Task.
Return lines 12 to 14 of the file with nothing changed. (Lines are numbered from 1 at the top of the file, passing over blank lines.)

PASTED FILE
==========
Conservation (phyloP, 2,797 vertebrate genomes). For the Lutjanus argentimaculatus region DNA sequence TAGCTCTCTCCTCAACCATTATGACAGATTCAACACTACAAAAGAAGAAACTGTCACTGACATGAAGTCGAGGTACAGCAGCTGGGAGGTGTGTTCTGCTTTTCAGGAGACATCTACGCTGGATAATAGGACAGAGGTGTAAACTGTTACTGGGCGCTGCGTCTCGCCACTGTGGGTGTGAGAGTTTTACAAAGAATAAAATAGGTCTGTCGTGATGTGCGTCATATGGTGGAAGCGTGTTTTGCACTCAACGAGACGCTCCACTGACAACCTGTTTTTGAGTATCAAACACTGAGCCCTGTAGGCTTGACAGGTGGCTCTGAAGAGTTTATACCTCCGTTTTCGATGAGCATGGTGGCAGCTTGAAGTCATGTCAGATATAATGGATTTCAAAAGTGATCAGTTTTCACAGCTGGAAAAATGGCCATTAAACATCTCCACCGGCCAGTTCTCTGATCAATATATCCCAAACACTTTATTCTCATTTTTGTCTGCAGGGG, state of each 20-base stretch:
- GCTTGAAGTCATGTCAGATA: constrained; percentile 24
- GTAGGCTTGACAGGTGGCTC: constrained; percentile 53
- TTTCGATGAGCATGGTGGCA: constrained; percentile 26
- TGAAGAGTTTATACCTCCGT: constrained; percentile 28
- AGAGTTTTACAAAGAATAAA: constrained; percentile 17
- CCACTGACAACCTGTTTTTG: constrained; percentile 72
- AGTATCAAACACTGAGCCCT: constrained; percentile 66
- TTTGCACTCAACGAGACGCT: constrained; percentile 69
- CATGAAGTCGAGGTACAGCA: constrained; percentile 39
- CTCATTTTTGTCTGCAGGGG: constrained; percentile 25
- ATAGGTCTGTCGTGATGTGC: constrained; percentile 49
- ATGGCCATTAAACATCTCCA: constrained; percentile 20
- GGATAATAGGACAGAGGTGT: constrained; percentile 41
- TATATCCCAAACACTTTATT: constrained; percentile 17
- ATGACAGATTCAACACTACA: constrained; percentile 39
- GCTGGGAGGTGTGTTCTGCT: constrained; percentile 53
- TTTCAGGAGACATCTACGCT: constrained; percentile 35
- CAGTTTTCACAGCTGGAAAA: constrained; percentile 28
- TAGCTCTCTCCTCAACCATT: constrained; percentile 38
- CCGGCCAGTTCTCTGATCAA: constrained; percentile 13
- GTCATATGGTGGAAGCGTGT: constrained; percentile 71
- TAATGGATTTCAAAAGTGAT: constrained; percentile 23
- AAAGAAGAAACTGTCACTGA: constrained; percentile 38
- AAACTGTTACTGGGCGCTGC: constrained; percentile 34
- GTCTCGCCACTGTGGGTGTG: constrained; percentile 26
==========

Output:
- ATAGGTCTGTCGTGATGTGC: constrained; percentile 49
- ATGGCCATTAAACATCTCCA: constrained; percentile 20
- GGATAATAGGACAGAGGTGT: constrained; percentile 41